Republican voters say party needs to do some ‘soul searching’ after losing power

CHESTERFIELD COUNTY, Va. -- One day after losing their majority in both chambers of Virginia’s General Assembly, Republican voters said the party needs to do some “soul searching” for how to best move forward as the minority party.

Hot tubs and spas are symbols of complete relaxation, but Gail McDaniel, owner of Swimming Pools, Billiards, and Spas in Chesterfield, did not feel relaxed as election results began to roll in Tuesday night.

McDaniel supported a straight Republican ticket at the polls.

"I was worried,” McDaniel said.

Gail McDaniel

The Chesterfield resident said she personally knows several Republican candidates who won re-election races Tuesday, like Speaker Kirk Cox (R-Colonial Heights) and Carrie Coyner (R-Chesterfield). McDaniel said as a small business owner, who spends more time doing regulatory paperwork than with customers, her views align with Republican candidates.

"They know what the business people are up against all the time, and they know our concerns,” McDaniel said.

Although Republicans won a majority of their seats in Central Virginia, Democrats scored major wins statewide and come January will control the executive and legislative branches of Virginia government for the first time since the early 1990s.

Virginia Republican leaders said their focus now turns to becoming a check of the Democrats agenda, which some conservatives worry will be decidedly more liberal than the Virginia Democrats of the previous generation.

"Virginians should expect public policies that look a lot more like the train-wreck that is California than the Virginia of good fiscal management and common-sense conservative governance,” said House Majority Leader Todd Gilbert (R-Shenandoah) in a statement Tuesday night.

"Republican policies have kept Virginians safe, prosperous, and free for more than two decades. In the months ahead, Democrats will seek to make good on their extreme agenda. We will fight that agenda at every turn, but with unchecked control of both Houses and a governor still desperately seeking rehabilitation, we will have our work cut out for us.”

During a cabinet meeting and open press event Wednesday morning, Virginia Governor Ralph Northam (D) told his top officials to begin pursuing legislation to increase the minimum wage, decriminalize marijuana, and keep weapons out of the hands of dangerous people.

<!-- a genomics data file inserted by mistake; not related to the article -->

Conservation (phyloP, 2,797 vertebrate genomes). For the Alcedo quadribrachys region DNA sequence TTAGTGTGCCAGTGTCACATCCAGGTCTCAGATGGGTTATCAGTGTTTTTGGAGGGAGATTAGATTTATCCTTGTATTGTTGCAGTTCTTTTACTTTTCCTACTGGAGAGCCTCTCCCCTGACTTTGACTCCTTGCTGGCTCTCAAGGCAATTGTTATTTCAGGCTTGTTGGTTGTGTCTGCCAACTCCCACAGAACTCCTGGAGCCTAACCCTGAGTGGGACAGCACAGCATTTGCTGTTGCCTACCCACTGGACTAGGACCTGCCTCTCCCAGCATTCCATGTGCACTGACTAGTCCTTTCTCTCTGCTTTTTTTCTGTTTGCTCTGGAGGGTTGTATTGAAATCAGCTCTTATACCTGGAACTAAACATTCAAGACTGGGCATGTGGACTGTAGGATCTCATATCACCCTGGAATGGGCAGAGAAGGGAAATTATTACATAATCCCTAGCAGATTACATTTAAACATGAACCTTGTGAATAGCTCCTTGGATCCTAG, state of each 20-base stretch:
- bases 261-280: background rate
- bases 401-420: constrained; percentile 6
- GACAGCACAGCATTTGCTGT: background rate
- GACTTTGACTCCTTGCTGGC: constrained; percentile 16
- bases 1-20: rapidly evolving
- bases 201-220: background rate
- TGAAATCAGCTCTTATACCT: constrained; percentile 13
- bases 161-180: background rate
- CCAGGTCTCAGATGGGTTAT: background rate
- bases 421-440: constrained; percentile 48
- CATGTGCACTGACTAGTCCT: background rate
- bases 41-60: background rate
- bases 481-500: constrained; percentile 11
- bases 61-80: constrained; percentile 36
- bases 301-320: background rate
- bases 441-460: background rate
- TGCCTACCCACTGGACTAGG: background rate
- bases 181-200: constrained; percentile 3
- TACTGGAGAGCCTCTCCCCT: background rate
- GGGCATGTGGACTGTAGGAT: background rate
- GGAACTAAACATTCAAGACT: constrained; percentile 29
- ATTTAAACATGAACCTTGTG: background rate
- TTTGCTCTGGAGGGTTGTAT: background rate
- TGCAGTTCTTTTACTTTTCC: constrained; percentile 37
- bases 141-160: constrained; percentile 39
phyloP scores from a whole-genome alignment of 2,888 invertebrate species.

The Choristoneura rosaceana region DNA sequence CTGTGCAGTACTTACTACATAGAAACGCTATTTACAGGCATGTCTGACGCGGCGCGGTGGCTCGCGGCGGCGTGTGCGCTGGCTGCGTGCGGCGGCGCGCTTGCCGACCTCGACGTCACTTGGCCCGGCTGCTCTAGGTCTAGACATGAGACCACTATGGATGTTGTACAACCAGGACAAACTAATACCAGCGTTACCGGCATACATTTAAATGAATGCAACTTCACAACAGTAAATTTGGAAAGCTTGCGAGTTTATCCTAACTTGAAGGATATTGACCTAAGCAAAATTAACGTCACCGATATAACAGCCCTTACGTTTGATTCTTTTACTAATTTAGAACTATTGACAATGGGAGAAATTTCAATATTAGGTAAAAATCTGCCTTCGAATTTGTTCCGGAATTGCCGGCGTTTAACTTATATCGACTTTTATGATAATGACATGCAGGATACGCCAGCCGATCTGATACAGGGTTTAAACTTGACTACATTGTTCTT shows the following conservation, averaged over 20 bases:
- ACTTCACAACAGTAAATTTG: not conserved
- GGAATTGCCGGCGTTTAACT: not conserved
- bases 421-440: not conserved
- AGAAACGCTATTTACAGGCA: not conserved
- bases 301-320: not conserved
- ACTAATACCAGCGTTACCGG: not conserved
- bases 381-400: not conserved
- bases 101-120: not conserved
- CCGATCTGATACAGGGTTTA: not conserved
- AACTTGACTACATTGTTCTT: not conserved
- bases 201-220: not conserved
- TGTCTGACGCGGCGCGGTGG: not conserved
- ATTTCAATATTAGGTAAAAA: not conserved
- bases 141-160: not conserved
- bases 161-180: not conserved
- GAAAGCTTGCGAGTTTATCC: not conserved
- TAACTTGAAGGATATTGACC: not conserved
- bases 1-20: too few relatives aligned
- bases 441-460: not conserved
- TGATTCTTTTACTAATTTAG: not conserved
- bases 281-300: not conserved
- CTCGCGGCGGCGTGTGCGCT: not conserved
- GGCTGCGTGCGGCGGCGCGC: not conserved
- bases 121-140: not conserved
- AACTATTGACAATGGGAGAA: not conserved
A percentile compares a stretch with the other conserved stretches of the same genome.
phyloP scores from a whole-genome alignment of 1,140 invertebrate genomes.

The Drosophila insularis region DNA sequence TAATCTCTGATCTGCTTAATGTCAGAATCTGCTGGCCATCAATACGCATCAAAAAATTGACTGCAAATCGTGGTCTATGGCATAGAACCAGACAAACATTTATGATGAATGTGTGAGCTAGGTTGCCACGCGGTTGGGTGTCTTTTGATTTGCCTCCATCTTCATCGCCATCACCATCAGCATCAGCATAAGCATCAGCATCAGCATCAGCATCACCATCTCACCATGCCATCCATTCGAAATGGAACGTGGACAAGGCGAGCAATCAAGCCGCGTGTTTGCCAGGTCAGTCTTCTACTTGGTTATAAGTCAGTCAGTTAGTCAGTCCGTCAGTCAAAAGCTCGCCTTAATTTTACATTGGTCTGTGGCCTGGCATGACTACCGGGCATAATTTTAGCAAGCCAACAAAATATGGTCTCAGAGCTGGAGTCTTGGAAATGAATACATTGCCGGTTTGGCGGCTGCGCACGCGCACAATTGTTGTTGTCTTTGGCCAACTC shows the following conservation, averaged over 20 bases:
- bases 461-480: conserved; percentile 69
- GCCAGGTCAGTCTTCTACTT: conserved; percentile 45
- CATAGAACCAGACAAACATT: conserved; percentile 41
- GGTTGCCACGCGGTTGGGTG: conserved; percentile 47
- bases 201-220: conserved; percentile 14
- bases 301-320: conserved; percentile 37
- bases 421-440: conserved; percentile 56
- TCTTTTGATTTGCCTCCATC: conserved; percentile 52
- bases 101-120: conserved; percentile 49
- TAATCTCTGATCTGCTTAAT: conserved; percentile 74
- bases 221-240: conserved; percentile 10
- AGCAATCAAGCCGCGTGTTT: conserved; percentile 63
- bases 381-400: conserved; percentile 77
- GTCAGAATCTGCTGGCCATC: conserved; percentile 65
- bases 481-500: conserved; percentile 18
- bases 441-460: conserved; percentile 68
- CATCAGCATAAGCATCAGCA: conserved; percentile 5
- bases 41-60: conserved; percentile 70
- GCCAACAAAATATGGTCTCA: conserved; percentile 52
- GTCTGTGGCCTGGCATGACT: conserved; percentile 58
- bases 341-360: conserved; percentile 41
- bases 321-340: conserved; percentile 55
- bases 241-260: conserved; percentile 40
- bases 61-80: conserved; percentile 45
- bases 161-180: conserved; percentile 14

Chesterfield voter Brendan Lobb said his biggest concern with the new Democratic majority was how far they would go when it comes to gun sales and ownership policies.

"The biggest thing really was second amendment rights, really. It seems to be what they've been trying to go after for a while now. It started under President Obama, and states have either followed suit with it, or against it,” Lobb said.

Virginia has experienced a demographic shift over the past decade that gives Democrats a great advantage in the suburban areas of Richmond, Tidewater, and Norther Virginia. Conservative and rural voices feel left out of the conversation following Tuesday’s results, according to Lobb.

Brendan Lobb

"It doesn't feel like it does. We have people that want these things, but just because we don't have the sheer numbers it feels like we're not being represented in the state,” Lobb said.

Lobb said he noticed an enthusiasm gap at his polling place Tuesday and think Virginia Republicans need to identify a cohesive rallying cry to regain relevance at the state level.

"We have to voter turnout and I definitely didn’t see that at the polls,” Lobb said. "You see a lot of the liberal or democratic people coming out to vote. I mean they’re not happy with President Trump, and they’re going to make their voices heard.”

Back at McDaniel’s spa and billiard store, the longtime Republican voter said her fingers are crossed that her party will still carry some kind of weight at the State Capitol.

"We're where we are now, but if they could all work together, that's my hope,” McDaniel said of both parties.

When asked if she was confident that would happen, McDaniel said, “not very” and chuckled.

Multiple Republican lawmakers in Central Virginia who won their elections Tuesday night declined to comment Wednesday.

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